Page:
He said it was tough to guess my age because I was tall (it's unclear why a professional age guesser would make a correlation between height and age for anyone older than 18) and because he mistook my sister for my daughter.

I used to baby-sit my two youngest sisters when I was in high school. My favourite baby-sitting game was called, "Let's pretend I'm a teenage mother and you're my children." I'd take my sisters to the mall and make them call me "mom." It used to amuse me when people thought my sisters were my daughters. Now it depresses me. So I guess that's a pretty major change.

What else did I see with fresh eyes? Well, public transit in Toronto seemed embarrassingly bad after living in Japan for three-and-a-half years. It's not convenient, it's not reliable and it never really gets you where you need to go quickly enough. Toronto is decades behind other big cities when it comes to public transit. Also, Toronto's subway system seems to attract more "interesting" passengers than other cities, such as the woman who sat beside me who smelled like she hadn't bathed in three months or the guy who sat directly behind me, clipping his fingernails the entire time.

It goes without saying that the best part of returning home was reconnecting with family and friends (although in the age of Skype and email it's difficult to lose touch).

But it was just as nice to be in an English-speaking environment. I could read menus and chat with the checkout girl and read the community listings and eavesdrop on conversations and catch up on Canadian news and read the ingredients on the cereal box and order a pizza and ask for directions. In Canada, I'm no longer an outsider living on the fringes of a world I am part of but don't really belong to. In Japan and Germany, there were days I felt completely isolated and alone. I don't feel that way in Toronto. I feel like I belong.

Growing up, there were things about Toronto I hated. I thought it was too big, too urban, too flat, too ugly. It still is all of those things but I've come to appreciate it in a way I never did before. The city hasn't changed but my perception of it has.

It's an awesome place to call home.

Sunday, August 05, 2012

The cutest mayor ever

It turns out Japan is not the only country with cats in positions of power. Meet Stubbs. He's a cat. He's also the mayor of Talkeetna, Alaska (pop. 875).

Mayor Stubbs recently celebrated 15 years in office. To mark the occasion, CBC Radio interviewed Lauri Stec, manager of Nagley's General Store, which doubles as Stubbs' mayoral office. In the interview, Lauri admits Stubbs isn't exactly the hardest working man in Alaska. He usually spends his office hours in front of the computer, napping on top of the keyboard.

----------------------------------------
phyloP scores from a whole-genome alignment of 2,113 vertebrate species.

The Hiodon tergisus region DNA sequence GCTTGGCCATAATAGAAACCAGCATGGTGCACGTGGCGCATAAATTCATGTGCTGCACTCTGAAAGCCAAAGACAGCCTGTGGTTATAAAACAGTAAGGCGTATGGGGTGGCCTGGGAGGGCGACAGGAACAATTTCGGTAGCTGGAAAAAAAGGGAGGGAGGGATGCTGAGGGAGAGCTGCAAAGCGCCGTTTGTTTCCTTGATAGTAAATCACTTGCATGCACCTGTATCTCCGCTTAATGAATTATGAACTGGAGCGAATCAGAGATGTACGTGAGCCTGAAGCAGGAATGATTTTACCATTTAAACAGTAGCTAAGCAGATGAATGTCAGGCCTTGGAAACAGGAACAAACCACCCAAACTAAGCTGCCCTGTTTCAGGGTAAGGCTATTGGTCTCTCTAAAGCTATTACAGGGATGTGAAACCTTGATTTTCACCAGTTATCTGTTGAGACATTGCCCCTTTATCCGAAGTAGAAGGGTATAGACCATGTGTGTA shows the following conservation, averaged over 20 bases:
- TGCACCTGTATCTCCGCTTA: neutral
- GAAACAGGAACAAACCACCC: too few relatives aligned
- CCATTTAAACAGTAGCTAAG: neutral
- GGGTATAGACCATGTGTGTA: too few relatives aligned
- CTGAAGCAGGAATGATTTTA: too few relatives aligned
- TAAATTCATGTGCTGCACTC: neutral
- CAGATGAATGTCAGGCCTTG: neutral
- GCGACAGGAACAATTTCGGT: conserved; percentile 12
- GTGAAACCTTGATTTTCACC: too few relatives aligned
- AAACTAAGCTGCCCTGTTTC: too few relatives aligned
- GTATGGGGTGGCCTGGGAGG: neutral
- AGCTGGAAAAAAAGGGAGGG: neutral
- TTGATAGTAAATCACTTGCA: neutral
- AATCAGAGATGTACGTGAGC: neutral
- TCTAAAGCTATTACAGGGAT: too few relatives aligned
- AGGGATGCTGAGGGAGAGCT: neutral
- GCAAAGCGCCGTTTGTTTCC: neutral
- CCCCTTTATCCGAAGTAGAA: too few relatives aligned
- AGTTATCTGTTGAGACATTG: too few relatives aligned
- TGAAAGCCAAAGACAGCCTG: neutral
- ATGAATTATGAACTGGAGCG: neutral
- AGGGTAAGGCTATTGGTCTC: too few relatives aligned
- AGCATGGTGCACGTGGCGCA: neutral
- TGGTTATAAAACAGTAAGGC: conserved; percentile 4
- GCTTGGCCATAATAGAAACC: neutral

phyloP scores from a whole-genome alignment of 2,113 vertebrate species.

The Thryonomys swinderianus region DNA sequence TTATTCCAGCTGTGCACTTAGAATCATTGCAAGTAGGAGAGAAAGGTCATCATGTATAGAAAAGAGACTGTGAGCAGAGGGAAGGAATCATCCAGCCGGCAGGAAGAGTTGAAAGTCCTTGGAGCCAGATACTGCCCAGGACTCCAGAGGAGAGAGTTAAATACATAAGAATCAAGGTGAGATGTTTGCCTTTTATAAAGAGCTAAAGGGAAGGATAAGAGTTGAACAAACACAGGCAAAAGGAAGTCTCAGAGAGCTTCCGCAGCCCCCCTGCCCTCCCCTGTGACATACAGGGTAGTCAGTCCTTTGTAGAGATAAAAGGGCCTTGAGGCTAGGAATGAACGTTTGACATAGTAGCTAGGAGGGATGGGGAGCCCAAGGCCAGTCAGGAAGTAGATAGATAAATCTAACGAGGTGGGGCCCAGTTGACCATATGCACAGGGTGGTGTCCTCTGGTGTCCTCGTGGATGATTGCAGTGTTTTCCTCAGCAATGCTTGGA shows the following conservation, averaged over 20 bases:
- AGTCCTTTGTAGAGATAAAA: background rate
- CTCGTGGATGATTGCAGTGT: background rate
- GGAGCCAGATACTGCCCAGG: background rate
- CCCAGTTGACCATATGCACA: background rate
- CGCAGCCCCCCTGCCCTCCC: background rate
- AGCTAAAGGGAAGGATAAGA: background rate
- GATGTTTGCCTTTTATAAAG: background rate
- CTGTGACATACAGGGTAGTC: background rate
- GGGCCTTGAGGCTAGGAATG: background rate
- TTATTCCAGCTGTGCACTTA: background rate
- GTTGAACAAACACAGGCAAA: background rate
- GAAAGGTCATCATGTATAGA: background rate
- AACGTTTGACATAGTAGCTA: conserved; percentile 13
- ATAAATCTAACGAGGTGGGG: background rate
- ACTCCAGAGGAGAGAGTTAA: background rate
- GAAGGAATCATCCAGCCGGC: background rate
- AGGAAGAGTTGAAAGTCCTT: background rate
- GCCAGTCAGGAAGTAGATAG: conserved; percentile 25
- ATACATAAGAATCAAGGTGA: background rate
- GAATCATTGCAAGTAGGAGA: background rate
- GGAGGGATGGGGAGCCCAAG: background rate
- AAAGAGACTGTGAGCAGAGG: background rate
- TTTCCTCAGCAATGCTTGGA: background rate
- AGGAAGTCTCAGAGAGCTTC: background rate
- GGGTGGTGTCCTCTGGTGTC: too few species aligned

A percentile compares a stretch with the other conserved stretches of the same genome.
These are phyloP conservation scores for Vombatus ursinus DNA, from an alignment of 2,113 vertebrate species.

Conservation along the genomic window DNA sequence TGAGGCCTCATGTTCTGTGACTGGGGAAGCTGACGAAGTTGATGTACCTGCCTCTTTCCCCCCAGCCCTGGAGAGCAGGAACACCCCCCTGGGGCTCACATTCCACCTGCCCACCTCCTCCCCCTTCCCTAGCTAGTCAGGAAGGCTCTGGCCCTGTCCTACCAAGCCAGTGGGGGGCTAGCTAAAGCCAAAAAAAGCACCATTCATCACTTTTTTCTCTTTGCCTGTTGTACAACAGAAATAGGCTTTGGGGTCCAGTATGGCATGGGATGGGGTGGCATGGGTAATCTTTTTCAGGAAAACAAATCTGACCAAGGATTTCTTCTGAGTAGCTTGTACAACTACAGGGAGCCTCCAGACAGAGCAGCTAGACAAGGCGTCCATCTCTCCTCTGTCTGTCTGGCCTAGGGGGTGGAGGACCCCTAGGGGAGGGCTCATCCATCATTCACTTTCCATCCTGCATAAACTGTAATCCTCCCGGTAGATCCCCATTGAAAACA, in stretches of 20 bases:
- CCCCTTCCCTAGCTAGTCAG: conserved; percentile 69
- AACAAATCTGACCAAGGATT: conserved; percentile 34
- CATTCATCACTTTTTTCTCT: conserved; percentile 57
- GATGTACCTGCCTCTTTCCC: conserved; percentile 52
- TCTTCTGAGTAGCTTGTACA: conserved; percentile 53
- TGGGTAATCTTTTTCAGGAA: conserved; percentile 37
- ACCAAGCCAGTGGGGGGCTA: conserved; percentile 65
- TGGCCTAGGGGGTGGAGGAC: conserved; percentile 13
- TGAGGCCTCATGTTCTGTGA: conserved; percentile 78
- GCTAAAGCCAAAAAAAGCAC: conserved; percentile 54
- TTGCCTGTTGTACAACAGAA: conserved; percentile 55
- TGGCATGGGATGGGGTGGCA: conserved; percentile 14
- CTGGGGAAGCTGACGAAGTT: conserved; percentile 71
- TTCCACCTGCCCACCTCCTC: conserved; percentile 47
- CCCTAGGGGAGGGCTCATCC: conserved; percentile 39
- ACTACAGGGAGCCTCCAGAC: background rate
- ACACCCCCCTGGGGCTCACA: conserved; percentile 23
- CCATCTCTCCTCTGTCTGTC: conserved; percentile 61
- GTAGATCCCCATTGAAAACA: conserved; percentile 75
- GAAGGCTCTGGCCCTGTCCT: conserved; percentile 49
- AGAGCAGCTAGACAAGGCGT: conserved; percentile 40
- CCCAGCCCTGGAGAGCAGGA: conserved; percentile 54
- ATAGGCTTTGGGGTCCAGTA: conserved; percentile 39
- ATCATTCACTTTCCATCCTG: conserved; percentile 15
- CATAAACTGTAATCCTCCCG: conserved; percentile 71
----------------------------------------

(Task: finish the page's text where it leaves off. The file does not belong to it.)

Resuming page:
When he's not sleeping on the job, Mayor Stubbs likes to walk around town, keeping the rodent population at bay and having his belly rubbed by constituents. He heads to the bar at 4 p.m. everyday to drink water (out of a wine glass, no less) laced with catnip. Lauri describes Stubbs as an "all around good guy," who is a good listener, non-judgemental and doesn't raise taxes.

Fifteen years ago, so the story goes, the citizens of Talkeetna didn't like the list of human candidates for mayor so they decided to elect Stubbs as a write-in candidate. At the time, Stubbs was a kitten who had been newly adopted by Lauri. He was a fixture at her store and popular with local residents.

Technically, the town is a "historical district," which means Stubbs is more of a symbolic mayor than a real mayor. And, of course, there's a human council that steps in when actual decisions need to be made. But Stubbs has become a tourist attraction, drawing in visitors (and dollars) to the town.

Mayor Stubbs has become something of a celebrity, and is more popular in the polls than some of his human counterparts. He has 25,000 subscribers on Facebook, which is almost 10 times the amount of people (2,610, to be exact) following Toronto Mayor Rob Ford.


Thursday, August 02, 2012

In Bruges

In Bruges. Really. Walking down narrow cobblestone streets. Drinking Belgian beer. Trying to figure out if this fairytale town is heaven, hell or something in between.

When I first saw In Bruges, I thought . . . where the hell is Bruges? Now I know. It's a city in northwest Belgium. I also now know that the city as it looks in the movie is exactly how it looks in real life -- like a perfect 15th-century film set. And, unlike Colin Farrell's character, who characterizes hell as an eternity spent in Bruges, I found the place quite charming.